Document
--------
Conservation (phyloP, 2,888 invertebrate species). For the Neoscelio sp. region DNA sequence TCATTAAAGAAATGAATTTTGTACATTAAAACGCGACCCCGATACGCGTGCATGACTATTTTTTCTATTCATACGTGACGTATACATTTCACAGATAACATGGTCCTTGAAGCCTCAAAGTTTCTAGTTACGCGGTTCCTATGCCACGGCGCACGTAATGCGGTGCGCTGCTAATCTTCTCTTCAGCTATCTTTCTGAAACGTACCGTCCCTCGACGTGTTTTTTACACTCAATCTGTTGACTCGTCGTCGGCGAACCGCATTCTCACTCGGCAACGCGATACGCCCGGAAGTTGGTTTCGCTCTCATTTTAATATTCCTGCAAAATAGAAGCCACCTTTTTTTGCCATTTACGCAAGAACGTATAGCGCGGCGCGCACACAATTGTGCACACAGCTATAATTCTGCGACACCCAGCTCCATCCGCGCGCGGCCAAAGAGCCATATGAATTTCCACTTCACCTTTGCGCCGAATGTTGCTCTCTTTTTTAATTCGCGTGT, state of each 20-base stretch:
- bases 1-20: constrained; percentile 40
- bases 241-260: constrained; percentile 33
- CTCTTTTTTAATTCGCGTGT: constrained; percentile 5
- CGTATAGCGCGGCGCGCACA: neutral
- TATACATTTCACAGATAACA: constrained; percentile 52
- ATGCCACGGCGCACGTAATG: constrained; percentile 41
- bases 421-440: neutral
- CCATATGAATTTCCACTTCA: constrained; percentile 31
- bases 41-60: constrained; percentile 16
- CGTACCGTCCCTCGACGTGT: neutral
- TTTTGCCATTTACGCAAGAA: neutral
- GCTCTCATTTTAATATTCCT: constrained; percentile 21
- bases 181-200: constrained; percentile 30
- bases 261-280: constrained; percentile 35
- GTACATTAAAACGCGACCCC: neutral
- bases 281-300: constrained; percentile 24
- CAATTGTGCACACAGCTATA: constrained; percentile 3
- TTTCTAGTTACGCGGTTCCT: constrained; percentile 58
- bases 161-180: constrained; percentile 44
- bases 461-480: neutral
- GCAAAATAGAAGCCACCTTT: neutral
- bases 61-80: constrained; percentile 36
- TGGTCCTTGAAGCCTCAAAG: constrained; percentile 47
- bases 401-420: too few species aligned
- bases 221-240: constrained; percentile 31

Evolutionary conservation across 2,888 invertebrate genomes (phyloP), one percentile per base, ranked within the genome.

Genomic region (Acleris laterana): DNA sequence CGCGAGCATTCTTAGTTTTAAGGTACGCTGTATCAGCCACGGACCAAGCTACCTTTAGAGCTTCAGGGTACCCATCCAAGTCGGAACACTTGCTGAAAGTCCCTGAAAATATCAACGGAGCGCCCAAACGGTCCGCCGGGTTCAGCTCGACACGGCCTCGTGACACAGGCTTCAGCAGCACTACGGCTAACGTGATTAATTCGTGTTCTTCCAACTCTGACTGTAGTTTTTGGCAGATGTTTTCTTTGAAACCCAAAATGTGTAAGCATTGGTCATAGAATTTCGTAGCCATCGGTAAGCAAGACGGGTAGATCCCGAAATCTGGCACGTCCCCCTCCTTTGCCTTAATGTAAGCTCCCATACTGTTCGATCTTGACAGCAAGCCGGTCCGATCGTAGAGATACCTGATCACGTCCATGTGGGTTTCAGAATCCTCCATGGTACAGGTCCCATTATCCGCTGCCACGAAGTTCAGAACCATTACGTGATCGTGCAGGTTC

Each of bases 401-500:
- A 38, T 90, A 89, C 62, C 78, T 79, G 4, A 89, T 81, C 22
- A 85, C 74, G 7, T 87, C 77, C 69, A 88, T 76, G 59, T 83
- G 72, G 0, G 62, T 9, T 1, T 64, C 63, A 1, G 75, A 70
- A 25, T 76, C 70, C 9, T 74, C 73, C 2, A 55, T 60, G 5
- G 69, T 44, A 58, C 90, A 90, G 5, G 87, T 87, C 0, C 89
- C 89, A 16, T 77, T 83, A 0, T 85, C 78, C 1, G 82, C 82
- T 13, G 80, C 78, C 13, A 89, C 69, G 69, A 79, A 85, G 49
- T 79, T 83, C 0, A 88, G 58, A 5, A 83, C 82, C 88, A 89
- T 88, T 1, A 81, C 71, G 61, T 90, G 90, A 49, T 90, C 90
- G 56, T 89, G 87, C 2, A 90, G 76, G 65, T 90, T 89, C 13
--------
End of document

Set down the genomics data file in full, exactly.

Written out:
Conservation (phyloP, 2,888 invertebrate species). For the Neoscelio sp. region DNA sequence TCATTAAAGAAATGAATTTTGTACATTAAAACGCGACCCCGATACGCGTGCATGACTATTTTTTCTATTCATACGTGACGTATACATTTCACAGATAACATGGTCCTTGAAGCCTCAAAGTTTCTAGTTACGCGGTTCCTATGCCACGGCGCACGTAATGCGGTGCGCTGCTAATCTTCTCTTCAGCTATCTTTCTGAAACGTACCGTCCCTCGACGTGTTTTTTACACTCAATCTGTTGACTCGTCGTCGGCGAACCGCATTCTCACTCGGCAACGCGATACGCCCGGAAGTTGGTTTCGCTCTCATTTTAATATTCCTGCAAAATAGAAGCCACCTTTTTTTGCCATTTACGCAAGAACGTATAGCGCGGCGCGCACACAATTGTGCACACAGCTATAATTCTGCGACACCCAGCTCCATCCGCGCGCGGCCAAAGAGCCATATGAATTTCCACTTCACCTTTGCGCCGAATGTTGCTCTCTTTTTTAATTCGCGTGT, state of each 20-base stretch:
- bases 1-20: constrained; percentile 40
- bases 241-260: constrained; percentile 33
- CTCTTTTTTAATTCGCGTGT: constrained; percentile 5
- CGTATAGCGCGGCGCGCACA: neutral
- TATACATTTCACAGATAACA: constrained; percentile 52
- ATGCCACGGCGCACGTAATG: constrained; percentile 41
- bases 421-440: neutral
- CCATATGAATTTCCACTTCA: constrained; percentile 31
- bases 41-60: constrained; percentile 16
- CGTACCGTCCCTCGACGTGT: neutral
- TTTTGCCATTTACGCAAGAA: neutral
- GCTCTCATTTTAATATTCCT: constrained; percentile 21
- bases 181-200: constrained; percentile 30
- bases 261-280: constrained; percentile 35
- GTACATTAAAACGCGACCCC: neutral
- bases 281-300: constrained; percentile 24
- CAATTGTGCACACAGCTATA: constrained; percentile 3
- TTTCTAGTTACGCGGTTCCT: constrained; percentile 58
- bases 161-180: constrained; percentile 44
- bases 461-480: neutral
- GCAAAATAGAAGCCACCTTT: neutral
- bases 61-80: constrained; percentile 36
- TGGTCCTTGAAGCCTCAAAG: constrained; percentile 47
- bases 401-420: too few species aligned
- bases 221-240: constrained; percentile 31

Evolutionary conservation across 2,888 invertebrate genomes (phyloP), one percentile per base, ranked within the genome.

Genomic region (Acleris laterana): DNA sequence CGCGAGCATTCTTAGTTTTAAGGTACGCTGTATCAGCCACGGACCAAGCTACCTTTAGAGCTTCAGGGTACCCATCCAAGTCGGAACACTTGCTGAAAGTCCCTGAAAATATCAACGGAGCGCCCAAACGGTCCGCCGGGTTCAGCTCGACACGGCCTCGTGACACAGGCTTCAGCAGCACTACGGCTAACGTGATTAATTCGTGTTCTTCCAACTCTGACTGTAGTTTTTGGCAGATGTTTTCTTTGAAACCCAAAATGTGTAAGCATTGGTCATAGAATTTCGTAGCCATCGGTAAGCAAGACGGGTAGATCCCGAAATCTGGCACGTCCCCCTCCTTTGCCTTAATGTAAGCTCCCATACTGTTCGATCTTGACAGCAAGCCGGTCCGATCGTAGAGATACCTGATCACGTCCATGTGGGTTTCAGAATCCTCCATGGTACAGGTCCCATTATCCGCTGCCACGAAGTTCAGAACCATTACGTGATCGTGCAGGTTC

Each of bases 401-500:
- A 38, T 90, A 89, C 62, C 78, T 79, G 4, A 89, T 81, C 22
- A 85, C 74, G 7, T 87, C 77, C 69, A 88, T 76, G 59, T 83
- G 72, G 0, G 62, T 9, T 1, T 64, C 63, A 1, G 75, A 70
- A 25, T 76, C 70, C 9, T 74, C 73, C 2, A 55, T 60, G 5
- G 69, T 44, A 58, C 90, A 90, G 5, G 87, T 87, C 0, C 89
- C 89, A 16, T 77, T 83, A 0, T 85, C 78, C 1, G 82, C 82
- T 13, G 80, C 78, C 13, A 89, C 69, G 69, A 79, A 85, G 49
- T 79, T 83, C 0, A 88, G 58, A 5, A 83, C 82, C 88, A 89
- T 88, T 1, A 81, C 71, G 61, T 90, G 90, A 49, T 90, C 90
- G 56, T 89, G 87, C 2, A 90, G 76, G 65, T 90, T 89, C 13